News on CommonSpirit Health and BioPlus Specialty Pharmacy Services Data Breach Legal Cases

Federal Judge Dismisses CommonSpirit Health Data Breach Lawsuit Due to Not Enough Standing

A federal court judge decided to dismiss a class action lawsuit versus CommonSpririt Health regarding its 2022 data breach because of the failure of the plaintiff to prove that they sustained harm due to the data breach.

CommonSpirit Health encountered a ransomware attack on October 2, 2022, that affected over 100 CommonSpirit Health establishments throughout the United States. A threat actor acquired access to its network on September 16, 2022, and accessed those programs until October 3, 2022. According to the forensic investigation and document analysis, the protected health information (PHI) of over 623,000 patients was exposed. The compromised information involved complete names, addresses, medical companies, patient facility/account numbers, medical record numbers, dates of medical services, treatment/drug details, and other medical insurance data.

CommonSpririt Health faced multiple class action lawsuits concerning the cyberattack and data breach with identical claims. The lawsuits claimed that CommonSpirit Health was at fault due to the inability to use acceptable and proper safety measures to secure the privacy of the PHI it kept and deferred releasing breach notifications, which weren’t mailed until April 5, 2023.

One of those legal cases, Bonnie Maser v. CommonSpirit Health, claimed that the plaintiff endured injuries due to the breach, including greater than $3,000 in bank account fraud that ended in account closure. Because of the fraudulence, the plaintiff could not pay her rent, forfeited her housing, her credit score fell 60 points, and she professed to still experience harm, which included panic attacks as a result of worrying about the data breach. Maser’s lawsuit alleged breach of implied contract, negligence, unjust enrichment, and breach of the implied covenant of good faith and fair dealing.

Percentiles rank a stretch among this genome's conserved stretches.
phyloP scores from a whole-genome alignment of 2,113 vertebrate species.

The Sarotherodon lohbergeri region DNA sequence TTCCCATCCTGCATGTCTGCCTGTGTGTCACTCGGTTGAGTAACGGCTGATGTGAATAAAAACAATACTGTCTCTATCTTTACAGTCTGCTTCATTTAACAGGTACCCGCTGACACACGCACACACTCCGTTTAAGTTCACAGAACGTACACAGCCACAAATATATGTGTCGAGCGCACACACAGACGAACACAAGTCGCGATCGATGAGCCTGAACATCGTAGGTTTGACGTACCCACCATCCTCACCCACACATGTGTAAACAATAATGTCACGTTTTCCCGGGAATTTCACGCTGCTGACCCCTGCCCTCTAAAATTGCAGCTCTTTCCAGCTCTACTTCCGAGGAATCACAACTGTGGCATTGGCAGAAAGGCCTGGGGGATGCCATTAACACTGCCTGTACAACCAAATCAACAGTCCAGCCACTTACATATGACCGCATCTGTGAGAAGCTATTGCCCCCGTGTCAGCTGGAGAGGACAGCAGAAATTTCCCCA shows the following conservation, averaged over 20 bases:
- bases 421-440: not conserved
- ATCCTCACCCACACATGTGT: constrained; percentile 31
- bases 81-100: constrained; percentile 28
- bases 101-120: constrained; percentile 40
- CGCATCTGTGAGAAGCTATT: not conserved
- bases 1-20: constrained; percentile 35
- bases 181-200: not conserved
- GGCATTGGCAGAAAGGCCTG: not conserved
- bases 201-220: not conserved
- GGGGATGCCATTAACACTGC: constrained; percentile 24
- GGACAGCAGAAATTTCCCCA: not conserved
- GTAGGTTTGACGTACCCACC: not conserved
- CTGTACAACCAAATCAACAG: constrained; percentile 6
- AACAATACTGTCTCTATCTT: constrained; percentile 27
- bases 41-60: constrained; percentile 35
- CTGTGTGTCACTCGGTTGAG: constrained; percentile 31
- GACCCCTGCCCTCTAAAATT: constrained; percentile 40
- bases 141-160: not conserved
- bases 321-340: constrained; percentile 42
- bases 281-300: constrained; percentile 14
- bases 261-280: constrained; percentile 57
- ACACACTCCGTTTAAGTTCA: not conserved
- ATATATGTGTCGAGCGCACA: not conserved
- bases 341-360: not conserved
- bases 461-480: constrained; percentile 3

CommonSpirit Health asserted that the plaintiff did not claim a tangible or impending injury to prove Article III standing, did not sufficiently state the minimum amount in dispute as per the Class Action Fairness Act, and did not express a claim upon which alleviation can be awarded. U.S. Magistrate Judge Suan Prose dismissed the legal action as a result of not enough Article III standing because the plaintiff did not show that the fraudulent expenses were quite trackable to the data breach.

This is CommonSpirit Health’s second lawsuit to be dismissed because of insufficient standing.  Two legal cases against CommonSpirit Health, one by Leeroy Perkins and another by Jose Antonio Koch individually and on behalf of his two minor children, were filed in Illinois and combined into a single lawsuit. District Court Judge Harry D. Leineweber dropped the lawsuit due to insufficient standing.

BioPlus Specialty Pharmacy Services Offers to Resolve a Data Breach Lawsuit

BioPlus Specialty Pharmacy Services has offered to settle a class action lawsuit that was filed because of a data breach in 2021 that compromised the records of around 350,000 individuals. Hackers accessed the BioPlus system for about 2 weeks from October to November 2021, and probably stole names, contact details, birth dates, Social Security numbers, medical insurance data, and prescription details. The Florida specialty pharmacy company alerted the impacted people in 30 days and gave them free credit monitoring services.


The lawsuit claimed that BioPlus should have averted the breach and might have done so if good cybersecurity steps had been enforced and industry-standard security recommendations had been observed. BioPlus did not agree with the accusations; nonetheless, a settlement was proposed to conclude the legal action. BioPlus hasn’t accepted responsibility for any wrongdoing linked to the attack and data breach.

As per the conditions of the offered settlement, class members can send claims of approximately $7,550 and will be refunded for out-of-pocket costs incurred because of the data breach. The highest claim granted is determined by whether Social Security numbers were breached. In case they were, class members are granted to get paid $50 and can claim around $7,500 for reported expenditures sustained on account of the data breach, including 3 hours of lost time valued at $25 per hour, and any unreimbursed costs to identity theft and scam.

Class members who didn’t have their Social Security numbers exposed are not allowed to claim a cash payment and claims will be restricted to $750, which includes 2 hours of lost time worth $25 an hour. Any person who wants to object to or be not included in the settlement should do so on or before June 18, 2024, and all claims must be filed on the same date. The settlement has gotten preliminary approval by the court. The date of the final settlement hearing is on August 22, 2024. Morgan & Morgan and Markovits, Stock, & DeMarco LLC lawyers represent the plaintiff and class.

About Christine Garcia 1303 Articles
Christine Garcia is the staff writer on Calculated HIPAA. Christine has several years experience in writing about healthcare sector issues with a focus on the compliance and cybersecurity issues. Christine has developed in-depth knowledge of HIPAA regulations. You can contact Christine at [email protected]. You can follow Christine on Twitter at